Repetitive DNA sequences are abundant in a broad range of species. The term repeat is used to describe two different types of sequences: low complexity sequences, such as homopolymeric runs of nucleotides, and transposable elements, such as viruses, long interspersed nuclear elements (LINEs), and short interspersed nuclear elements (SINEs). Eukaryotic genomes can be very repeat-rich: for example, 47% of the human genome is thought to consists of repeats. Adequate repeat annotation should be a part of every genome annotation project.
Repeat identification and masking is usually a previous step to the gene prediction and annotation phase. The term 'masking' means transforming every nucleotide identified as a repeat to an 'N', 'X' or to a lower case a, t, g, or c (the latter is known as soft masking). The masking step signals to downstream sequence alignment and gene prediction tools that these regions are repeats. Identifying repeats is complicated by the fact that repeats are often poorly conserved; thus, accurate repeat detection usually requires a repeat library for the species of interest. Also, the borders of these repeats are usually ill-defined; repeats often insert within other repeats, and only fragments within fragments are present, which means that complete elements are found quite rarely.
Users must carefully post-process the outputs of this process since that failure to mask genome sequences can be catastrophic. Left unmasked repeats can seed millions of spurious BLAST alignments, producing false evidence for gene annotation. Worse still, many transposon open reading frames (ORFs) look like true host genes to gene predictors, causing portions of transposon ORFs to be added as additional exons to gene predictions, completely corrupting the final gene annotations. Good repeat masking is thus crucial for the accurate annotation of protein-coding genes.
This application is based on RepeatMasker. RepeatMasker is a program that screens DNA sequences and detects transposable elements, satellites, and low-complexity DNA sequences. The output of the program is a detailed annotation of the repeats that are present in the query sequence as well as a modified version of the query sequence in which all the annotated repeats have been masked. RepeatMasker uses a sequence search engine to perform its search for repeats. In OmicsBox, RMBLast and HMMER are supported. RepeatMasker also uses the Tandem Repeat Finder to detect tandem repeats.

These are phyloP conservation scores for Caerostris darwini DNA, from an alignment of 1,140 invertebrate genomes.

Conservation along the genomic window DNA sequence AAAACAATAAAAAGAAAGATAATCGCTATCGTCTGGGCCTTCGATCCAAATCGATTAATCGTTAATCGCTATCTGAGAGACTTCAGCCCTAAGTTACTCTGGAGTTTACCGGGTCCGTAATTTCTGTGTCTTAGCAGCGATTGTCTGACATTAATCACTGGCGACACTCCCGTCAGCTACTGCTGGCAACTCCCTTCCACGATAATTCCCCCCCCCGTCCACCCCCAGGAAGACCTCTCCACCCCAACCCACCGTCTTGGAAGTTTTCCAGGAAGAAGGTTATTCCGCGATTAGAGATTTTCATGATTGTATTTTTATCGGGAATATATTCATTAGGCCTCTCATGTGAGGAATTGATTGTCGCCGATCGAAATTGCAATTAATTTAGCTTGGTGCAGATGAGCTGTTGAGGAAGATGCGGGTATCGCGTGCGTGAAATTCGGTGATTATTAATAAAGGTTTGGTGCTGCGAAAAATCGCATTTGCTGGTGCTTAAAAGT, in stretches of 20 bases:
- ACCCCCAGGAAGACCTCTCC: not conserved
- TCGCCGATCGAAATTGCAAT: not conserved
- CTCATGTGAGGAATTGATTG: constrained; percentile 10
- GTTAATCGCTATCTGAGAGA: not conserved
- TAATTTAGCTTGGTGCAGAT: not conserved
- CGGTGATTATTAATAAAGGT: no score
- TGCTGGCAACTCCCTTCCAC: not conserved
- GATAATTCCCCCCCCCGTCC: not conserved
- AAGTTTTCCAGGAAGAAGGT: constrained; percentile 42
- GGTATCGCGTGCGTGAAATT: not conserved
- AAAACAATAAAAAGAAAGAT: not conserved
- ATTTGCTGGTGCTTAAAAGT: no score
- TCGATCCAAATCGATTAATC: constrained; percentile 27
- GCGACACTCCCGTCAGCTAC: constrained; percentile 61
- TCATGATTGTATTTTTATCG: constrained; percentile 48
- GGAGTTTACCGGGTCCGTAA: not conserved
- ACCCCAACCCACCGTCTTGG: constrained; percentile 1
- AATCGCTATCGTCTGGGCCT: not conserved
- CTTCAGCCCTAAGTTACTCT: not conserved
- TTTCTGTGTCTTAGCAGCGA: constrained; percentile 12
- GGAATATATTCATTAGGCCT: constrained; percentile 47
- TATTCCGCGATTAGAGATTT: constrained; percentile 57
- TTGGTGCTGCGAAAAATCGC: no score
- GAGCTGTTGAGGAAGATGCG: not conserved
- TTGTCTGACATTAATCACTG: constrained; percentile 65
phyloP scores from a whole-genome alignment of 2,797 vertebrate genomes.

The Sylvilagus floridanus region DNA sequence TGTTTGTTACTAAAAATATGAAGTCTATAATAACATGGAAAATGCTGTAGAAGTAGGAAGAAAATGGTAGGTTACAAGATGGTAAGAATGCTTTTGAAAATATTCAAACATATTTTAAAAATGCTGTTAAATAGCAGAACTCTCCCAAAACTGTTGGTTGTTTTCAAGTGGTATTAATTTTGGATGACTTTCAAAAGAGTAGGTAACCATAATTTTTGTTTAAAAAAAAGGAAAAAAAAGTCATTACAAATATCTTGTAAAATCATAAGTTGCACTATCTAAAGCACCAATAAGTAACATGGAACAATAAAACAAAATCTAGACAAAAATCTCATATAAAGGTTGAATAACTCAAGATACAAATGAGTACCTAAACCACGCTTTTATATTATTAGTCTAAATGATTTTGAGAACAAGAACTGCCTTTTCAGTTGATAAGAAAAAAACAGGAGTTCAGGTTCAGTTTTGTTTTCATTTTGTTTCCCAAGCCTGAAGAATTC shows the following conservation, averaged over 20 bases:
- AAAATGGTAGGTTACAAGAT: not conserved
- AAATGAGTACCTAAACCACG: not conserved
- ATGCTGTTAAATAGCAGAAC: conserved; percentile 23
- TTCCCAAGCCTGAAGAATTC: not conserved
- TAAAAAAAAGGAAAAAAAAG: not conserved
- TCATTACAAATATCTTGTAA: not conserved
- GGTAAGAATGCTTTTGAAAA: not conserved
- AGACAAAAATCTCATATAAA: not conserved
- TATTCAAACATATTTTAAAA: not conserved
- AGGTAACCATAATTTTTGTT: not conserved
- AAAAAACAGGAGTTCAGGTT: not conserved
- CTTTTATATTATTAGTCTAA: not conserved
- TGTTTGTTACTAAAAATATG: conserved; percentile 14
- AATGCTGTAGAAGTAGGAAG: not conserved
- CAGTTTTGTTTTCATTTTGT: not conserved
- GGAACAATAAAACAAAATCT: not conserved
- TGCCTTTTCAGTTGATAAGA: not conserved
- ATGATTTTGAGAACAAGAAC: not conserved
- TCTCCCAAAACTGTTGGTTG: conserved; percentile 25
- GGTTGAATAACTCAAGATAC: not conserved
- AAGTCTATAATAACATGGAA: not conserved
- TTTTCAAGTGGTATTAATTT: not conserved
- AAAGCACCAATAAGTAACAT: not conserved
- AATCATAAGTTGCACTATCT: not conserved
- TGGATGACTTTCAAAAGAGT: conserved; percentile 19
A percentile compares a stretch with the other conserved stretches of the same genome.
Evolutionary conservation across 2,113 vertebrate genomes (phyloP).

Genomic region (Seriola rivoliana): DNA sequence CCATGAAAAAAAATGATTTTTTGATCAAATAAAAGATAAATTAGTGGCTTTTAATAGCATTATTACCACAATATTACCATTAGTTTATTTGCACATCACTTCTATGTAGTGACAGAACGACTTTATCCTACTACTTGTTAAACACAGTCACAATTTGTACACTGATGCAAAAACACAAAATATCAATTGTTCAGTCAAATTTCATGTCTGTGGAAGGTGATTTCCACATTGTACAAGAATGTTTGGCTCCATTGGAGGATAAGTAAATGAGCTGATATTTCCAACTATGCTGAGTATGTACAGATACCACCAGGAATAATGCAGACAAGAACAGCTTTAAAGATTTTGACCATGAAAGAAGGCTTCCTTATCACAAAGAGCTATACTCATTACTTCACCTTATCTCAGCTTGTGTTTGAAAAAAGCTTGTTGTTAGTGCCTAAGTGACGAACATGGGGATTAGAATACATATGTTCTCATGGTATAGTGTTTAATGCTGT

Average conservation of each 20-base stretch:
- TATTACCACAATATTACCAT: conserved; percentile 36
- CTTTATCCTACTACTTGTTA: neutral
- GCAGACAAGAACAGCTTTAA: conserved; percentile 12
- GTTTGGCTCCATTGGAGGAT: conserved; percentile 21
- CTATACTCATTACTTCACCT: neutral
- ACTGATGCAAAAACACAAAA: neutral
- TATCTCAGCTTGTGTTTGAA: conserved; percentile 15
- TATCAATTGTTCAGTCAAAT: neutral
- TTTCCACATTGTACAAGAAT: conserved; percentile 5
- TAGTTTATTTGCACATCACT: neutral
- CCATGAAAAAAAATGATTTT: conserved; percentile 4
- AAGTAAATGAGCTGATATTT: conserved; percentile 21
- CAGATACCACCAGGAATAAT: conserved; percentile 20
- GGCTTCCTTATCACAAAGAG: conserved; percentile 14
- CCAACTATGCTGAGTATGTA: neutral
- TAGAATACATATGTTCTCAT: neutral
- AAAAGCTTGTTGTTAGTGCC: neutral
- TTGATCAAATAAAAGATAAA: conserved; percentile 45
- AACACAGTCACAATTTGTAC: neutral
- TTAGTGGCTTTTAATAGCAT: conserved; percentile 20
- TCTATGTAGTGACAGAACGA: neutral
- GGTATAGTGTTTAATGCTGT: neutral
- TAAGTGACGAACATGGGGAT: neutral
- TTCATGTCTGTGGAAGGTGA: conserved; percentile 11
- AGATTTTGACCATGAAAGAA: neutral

RepeatMasker comes with the Dfam Database. The Dfam database is an open collection of DNA Transposable Element sequence alignments, Hidden Markov Models (HMMs), consensus sequences, and genome annotations. Dfam represents a collection of multiple sequence alignments, each containing a set of representative members of a specific transposable element family. These alignments (seed alignments) are used to generate HMMs and consensus sequences for each family. The Dfam website gives information about each family and provides genome annotations for a collection of core genomes. The current release (Dfam 3.0) contains 6,235 TE families spanning five organisms: human, mouse, zebrafish, fruit fly, nematode, and a growing number of additional species.
To supplement these databases, OmicsBox allows providing custom libraries, as well as the RepeatMasker edition of RepBase. RepBase is a database of representative repetitive sequences from eukaryotic species. Users can download the RepeatMasker library file from the Genetic Information Research Institute (GIRI) website after requesting an account opening.
Please cite RepeatMasker as:
Smit, AFA, Hubley, R & Green, P. RepeatMasker Open-4.0. 2013-2015 <http://www.repeatmasker.org >.
Input Sequences: Select the file that contains the DNA sequences to be masked. Input sequences must be in FASTA format.
Figure 1: Input Page
Search Configuration: Select the search engine to perform the search for repeats.
RMBlast: This is a RepeatMasker compatible version of the NCBI Blast tool suite.
HMMER: It uses the nhmmer program to search sequences against the Dfam database.
Repeat Database: RepeatMasker works with these databases: